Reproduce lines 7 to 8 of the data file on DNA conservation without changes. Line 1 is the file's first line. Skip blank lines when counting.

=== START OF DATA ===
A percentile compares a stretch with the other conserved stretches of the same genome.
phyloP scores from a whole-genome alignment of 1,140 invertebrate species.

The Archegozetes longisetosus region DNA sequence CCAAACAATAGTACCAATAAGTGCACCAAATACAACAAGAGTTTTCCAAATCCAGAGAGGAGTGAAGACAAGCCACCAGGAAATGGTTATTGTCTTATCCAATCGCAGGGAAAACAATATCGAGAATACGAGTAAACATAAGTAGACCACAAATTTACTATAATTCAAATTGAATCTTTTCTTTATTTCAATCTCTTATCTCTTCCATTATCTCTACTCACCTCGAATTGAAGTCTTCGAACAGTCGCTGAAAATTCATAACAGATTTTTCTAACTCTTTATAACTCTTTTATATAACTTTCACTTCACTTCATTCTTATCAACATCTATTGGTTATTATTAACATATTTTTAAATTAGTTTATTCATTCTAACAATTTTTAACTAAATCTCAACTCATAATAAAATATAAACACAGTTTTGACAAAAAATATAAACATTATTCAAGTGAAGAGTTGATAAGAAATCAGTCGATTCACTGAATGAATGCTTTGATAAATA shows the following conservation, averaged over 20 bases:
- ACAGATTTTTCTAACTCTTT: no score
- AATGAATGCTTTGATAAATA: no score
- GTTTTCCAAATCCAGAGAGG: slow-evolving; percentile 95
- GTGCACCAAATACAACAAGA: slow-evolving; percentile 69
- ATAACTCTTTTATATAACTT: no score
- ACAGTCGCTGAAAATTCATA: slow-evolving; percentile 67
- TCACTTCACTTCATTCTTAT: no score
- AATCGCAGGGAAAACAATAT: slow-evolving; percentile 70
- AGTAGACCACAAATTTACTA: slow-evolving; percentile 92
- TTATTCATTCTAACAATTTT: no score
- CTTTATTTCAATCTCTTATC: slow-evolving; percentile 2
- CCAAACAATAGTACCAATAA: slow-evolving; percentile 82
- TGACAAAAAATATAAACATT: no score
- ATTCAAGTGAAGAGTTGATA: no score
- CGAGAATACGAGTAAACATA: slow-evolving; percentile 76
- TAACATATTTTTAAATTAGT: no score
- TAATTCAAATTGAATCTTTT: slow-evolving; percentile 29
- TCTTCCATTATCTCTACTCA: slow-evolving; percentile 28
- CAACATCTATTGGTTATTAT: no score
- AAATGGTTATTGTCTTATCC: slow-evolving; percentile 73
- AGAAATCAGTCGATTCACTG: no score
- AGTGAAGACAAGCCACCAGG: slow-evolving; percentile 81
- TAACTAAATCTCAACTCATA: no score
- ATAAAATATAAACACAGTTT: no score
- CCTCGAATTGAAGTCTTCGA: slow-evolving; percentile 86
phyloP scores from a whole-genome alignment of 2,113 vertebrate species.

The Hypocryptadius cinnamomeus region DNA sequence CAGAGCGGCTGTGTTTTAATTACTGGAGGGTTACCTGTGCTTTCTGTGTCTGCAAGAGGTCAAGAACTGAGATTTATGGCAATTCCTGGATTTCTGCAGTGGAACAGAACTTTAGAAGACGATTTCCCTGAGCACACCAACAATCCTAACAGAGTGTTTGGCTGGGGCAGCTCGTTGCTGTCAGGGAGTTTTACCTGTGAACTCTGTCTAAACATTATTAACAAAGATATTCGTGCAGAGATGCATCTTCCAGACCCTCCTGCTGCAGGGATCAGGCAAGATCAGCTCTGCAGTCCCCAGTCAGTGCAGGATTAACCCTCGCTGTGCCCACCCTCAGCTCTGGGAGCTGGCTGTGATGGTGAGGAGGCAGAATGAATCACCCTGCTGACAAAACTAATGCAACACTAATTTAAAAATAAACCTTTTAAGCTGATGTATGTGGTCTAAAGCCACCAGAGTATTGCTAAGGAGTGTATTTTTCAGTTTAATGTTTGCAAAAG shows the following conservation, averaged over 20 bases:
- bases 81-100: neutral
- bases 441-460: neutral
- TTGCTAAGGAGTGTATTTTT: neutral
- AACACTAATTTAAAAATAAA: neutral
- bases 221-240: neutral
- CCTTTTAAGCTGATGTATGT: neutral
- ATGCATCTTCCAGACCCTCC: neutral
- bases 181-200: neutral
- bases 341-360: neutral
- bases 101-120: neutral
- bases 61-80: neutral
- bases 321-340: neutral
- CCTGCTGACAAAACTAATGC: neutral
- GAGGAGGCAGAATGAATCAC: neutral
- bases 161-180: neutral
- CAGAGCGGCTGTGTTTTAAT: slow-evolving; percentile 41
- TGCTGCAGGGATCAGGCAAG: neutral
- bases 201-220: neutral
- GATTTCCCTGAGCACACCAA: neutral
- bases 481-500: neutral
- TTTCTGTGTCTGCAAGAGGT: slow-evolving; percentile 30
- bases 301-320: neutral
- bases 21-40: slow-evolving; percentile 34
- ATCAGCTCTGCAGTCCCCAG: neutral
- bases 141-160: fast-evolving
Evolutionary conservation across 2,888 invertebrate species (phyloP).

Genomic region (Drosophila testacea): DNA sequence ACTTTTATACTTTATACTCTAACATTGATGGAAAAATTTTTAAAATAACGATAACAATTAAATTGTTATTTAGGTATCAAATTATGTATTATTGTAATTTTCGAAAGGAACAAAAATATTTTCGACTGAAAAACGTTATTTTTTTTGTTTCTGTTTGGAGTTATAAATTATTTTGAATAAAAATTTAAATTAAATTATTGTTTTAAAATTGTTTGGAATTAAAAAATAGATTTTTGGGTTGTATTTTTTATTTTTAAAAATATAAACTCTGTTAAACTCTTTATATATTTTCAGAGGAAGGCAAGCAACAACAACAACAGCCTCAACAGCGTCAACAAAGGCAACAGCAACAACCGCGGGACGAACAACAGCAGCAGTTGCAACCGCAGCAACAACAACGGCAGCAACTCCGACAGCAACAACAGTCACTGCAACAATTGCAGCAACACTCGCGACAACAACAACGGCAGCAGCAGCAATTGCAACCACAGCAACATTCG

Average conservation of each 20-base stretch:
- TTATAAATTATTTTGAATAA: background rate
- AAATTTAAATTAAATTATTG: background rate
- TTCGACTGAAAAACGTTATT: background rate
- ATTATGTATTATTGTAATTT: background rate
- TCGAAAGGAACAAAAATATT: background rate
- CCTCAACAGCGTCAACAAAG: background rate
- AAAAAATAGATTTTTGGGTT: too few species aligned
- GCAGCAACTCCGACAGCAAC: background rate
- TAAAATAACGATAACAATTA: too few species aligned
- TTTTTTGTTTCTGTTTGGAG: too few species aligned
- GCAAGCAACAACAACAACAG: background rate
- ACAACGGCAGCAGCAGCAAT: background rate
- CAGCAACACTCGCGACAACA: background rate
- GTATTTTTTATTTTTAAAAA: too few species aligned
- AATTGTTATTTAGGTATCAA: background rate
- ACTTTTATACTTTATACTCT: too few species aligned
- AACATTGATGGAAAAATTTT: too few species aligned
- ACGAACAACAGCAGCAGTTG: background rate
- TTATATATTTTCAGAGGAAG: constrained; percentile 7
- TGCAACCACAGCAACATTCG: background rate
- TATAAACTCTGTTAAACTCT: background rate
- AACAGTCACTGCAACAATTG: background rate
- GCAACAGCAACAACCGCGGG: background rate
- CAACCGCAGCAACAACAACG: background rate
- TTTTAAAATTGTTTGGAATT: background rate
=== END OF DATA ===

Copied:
- GTGCACCAAATACAACAAGA: slow-evolving; percentile 69
- ATAACTCTTTTATATAACTT: no score